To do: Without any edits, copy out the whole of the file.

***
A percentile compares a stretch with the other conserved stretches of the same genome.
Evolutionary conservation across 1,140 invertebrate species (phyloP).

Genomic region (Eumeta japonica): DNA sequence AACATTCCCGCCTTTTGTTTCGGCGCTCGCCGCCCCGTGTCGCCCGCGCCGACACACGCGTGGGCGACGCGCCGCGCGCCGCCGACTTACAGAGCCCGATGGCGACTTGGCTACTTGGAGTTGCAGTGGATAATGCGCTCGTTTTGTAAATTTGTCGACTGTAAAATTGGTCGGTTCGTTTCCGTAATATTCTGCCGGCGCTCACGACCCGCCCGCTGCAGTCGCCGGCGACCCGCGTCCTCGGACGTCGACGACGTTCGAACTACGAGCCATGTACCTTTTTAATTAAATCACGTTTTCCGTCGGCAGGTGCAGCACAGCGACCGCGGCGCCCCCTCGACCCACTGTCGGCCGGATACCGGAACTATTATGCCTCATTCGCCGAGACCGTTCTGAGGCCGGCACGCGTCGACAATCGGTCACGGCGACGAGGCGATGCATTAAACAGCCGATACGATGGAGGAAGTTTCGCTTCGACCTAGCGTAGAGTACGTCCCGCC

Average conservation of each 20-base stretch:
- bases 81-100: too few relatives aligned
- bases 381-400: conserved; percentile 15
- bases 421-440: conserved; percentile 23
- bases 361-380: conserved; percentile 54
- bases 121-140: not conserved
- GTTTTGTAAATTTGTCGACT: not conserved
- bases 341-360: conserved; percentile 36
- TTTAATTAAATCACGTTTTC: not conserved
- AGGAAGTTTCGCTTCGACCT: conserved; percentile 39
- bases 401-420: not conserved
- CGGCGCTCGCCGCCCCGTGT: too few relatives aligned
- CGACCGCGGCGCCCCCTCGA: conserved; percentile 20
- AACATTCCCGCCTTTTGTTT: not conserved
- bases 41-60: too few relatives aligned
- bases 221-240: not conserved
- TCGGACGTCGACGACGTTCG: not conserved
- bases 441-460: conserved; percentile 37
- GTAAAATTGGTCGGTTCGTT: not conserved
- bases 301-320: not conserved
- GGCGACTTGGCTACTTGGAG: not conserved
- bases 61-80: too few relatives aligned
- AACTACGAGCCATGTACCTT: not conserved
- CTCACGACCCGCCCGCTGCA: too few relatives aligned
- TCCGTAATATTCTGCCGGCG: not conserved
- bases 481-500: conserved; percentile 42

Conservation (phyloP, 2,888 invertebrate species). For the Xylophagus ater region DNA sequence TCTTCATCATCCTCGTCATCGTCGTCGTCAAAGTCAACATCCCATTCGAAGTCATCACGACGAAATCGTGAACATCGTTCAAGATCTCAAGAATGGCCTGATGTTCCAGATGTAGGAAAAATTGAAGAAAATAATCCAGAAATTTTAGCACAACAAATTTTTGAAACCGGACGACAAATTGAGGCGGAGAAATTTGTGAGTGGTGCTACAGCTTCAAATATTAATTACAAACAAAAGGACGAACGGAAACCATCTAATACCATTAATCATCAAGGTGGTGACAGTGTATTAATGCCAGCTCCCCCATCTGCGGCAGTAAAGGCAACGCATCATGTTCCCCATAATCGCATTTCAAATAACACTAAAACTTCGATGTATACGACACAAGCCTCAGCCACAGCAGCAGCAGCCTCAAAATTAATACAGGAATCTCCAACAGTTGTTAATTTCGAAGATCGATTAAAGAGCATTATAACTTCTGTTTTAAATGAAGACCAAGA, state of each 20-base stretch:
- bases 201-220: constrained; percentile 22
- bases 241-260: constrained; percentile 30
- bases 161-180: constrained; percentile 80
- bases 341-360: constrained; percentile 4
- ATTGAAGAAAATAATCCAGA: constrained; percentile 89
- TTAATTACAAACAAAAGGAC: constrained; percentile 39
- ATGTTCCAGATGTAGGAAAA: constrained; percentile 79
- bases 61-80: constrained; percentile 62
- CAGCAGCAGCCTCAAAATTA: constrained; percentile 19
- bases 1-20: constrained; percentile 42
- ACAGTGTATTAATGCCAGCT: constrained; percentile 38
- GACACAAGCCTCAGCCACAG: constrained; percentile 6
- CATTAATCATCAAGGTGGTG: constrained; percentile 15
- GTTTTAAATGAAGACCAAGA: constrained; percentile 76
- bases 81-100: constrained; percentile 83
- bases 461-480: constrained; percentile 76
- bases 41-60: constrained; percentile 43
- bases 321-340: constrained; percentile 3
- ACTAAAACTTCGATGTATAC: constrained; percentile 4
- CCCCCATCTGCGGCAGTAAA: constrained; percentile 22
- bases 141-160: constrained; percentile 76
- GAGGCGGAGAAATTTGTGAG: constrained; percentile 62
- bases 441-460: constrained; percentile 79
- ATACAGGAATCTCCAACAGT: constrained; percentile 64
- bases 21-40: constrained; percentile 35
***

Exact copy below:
A percentile compares a stretch with the other conserved stretches of the same genome.
Evolutionary conservation across 1,140 invertebrate species (phyloP).

Genomic region (Eumeta japonica): DNA sequence AACATTCCCGCCTTTTGTTTCGGCGCTCGCCGCCCCGTGTCGCCCGCGCCGACACACGCGTGGGCGACGCGCCGCGCGCCGCCGACTTACAGAGCCCGATGGCGACTTGGCTACTTGGAGTTGCAGTGGATAATGCGCTCGTTTTGTAAATTTGTCGACTGTAAAATTGGTCGGTTCGTTTCCGTAATATTCTGCCGGCGCTCACGACCCGCCCGCTGCAGTCGCCGGCGACCCGCGTCCTCGGACGTCGACGACGTTCGAACTACGAGCCATGTACCTTTTTAATTAAATCACGTTTTCCGTCGGCAGGTGCAGCACAGCGACCGCGGCGCCCCCTCGACCCACTGTCGGCCGGATACCGGAACTATTATGCCTCATTCGCCGAGACCGTTCTGAGGCCGGCACGCGTCGACAATCGGTCACGGCGACGAGGCGATGCATTAAACAGCCGATACGATGGAGGAAGTTTCGCTTCGACCTAGCGTAGAGTACGTCCCGCC

Average conservation of each 20-base stretch:
- bases 81-100: too few relatives aligned
- bases 381-400: conserved; percentile 15
- bases 421-440: conserved; percentile 23
- bases 361-380: conserved; percentile 54
- bases 121-140: not conserved
- GTTTTGTAAATTTGTCGACT: not conserved
- bases 341-360: conserved; percentile 36
- TTTAATTAAATCACGTTTTC: not conserved
- AGGAAGTTTCGCTTCGACCT: conserved; percentile 39
- bases 401-420: not conserved
- CGGCGCTCGCCGCCCCGTGT: too few relatives aligned
- CGACCGCGGCGCCCCCTCGA: conserved; percentile 20
- AACATTCCCGCCTTTTGTTT: not conserved
- bases 41-60: too few relatives aligned
- bases 221-240: not conserved
- TCGGACGTCGACGACGTTCG: not conserved
- bases 441-460: conserved; percentile 37
- GTAAAATTGGTCGGTTCGTT: not conserved
- bases 301-320: not conserved
- GGCGACTTGGCTACTTGGAG: not conserved
- bases 61-80: too few relatives aligned
- AACTACGAGCCATGTACCTT: not conserved
- CTCACGACCCGCCCGCTGCA: too few relatives aligned
- TCCGTAATATTCTGCCGGCG: not conserved
- bases 481-500: conserved; percentile 42

Conservation (phyloP, 2,888 invertebrate species). For the Xylophagus ater region DNA sequence TCTTCATCATCCTCGTCATCGTCGTCGTCAAAGTCAACATCCCATTCGAAGTCATCACGACGAAATCGTGAACATCGTTCAAGATCTCAAGAATGGCCTGATGTTCCAGATGTAGGAAAAATTGAAGAAAATAATCCAGAAATTTTAGCACAACAAATTTTTGAAACCGGACGACAAATTGAGGCGGAGAAATTTGTGAGTGGTGCTACAGCTTCAAATATTAATTACAAACAAAAGGACGAACGGAAACCATCTAATACCATTAATCATCAAGGTGGTGACAGTGTATTAATGCCAGCTCCCCCATCTGCGGCAGTAAAGGCAACGCATCATGTTCCCCATAATCGCATTTCAAATAACACTAAAACTTCGATGTATACGACACAAGCCTCAGCCACAGCAGCAGCAGCCTCAAAATTAATACAGGAATCTCCAACAGTTGTTAATTTCGAAGATCGATTAAAGAGCATTATAACTTCTGTTTTAAATGAAGACCAAGA, state of each 20-base stretch:
- bases 201-220: constrained; percentile 22
- bases 241-260: constrained; percentile 30
- bases 161-180: constrained; percentile 80
- bases 341-360: constrained; percentile 4
- ATTGAAGAAAATAATCCAGA: constrained; percentile 89
- TTAATTACAAACAAAAGGAC: constrained; percentile 39
- ATGTTCCAGATGTAGGAAAA: constrained; percentile 79
- bases 61-80: constrained; percentile 62
- CAGCAGCAGCCTCAAAATTA: constrained; percentile 19
- bases 1-20: constrained; percentile 42
- ACAGTGTATTAATGCCAGCT: constrained; percentile 38
- GACACAAGCCTCAGCCACAG: constrained; percentile 6
- CATTAATCATCAAGGTGGTG: constrained; percentile 15
- GTTTTAAATGAAGACCAAGA: constrained; percentile 76
- bases 81-100: constrained; percentile 83
- bases 461-480: constrained; percentile 76
- bases 41-60: constrained; percentile 43
- bases 321-340: constrained; percentile 3
- ACTAAAACTTCGATGTATAC: constrained; percentile 4
- CCCCCATCTGCGGCAGTAAA: constrained; percentile 22
- bases 141-160: constrained; percentile 76
- GAGGCGGAGAAATTTGTGAG: constrained; percentile 62
- bases 441-460: constrained; percentile 79
- ATACAGGAATCTCCAACAGT: constrained; percentile 64
- bases 21-40: constrained; percentile 35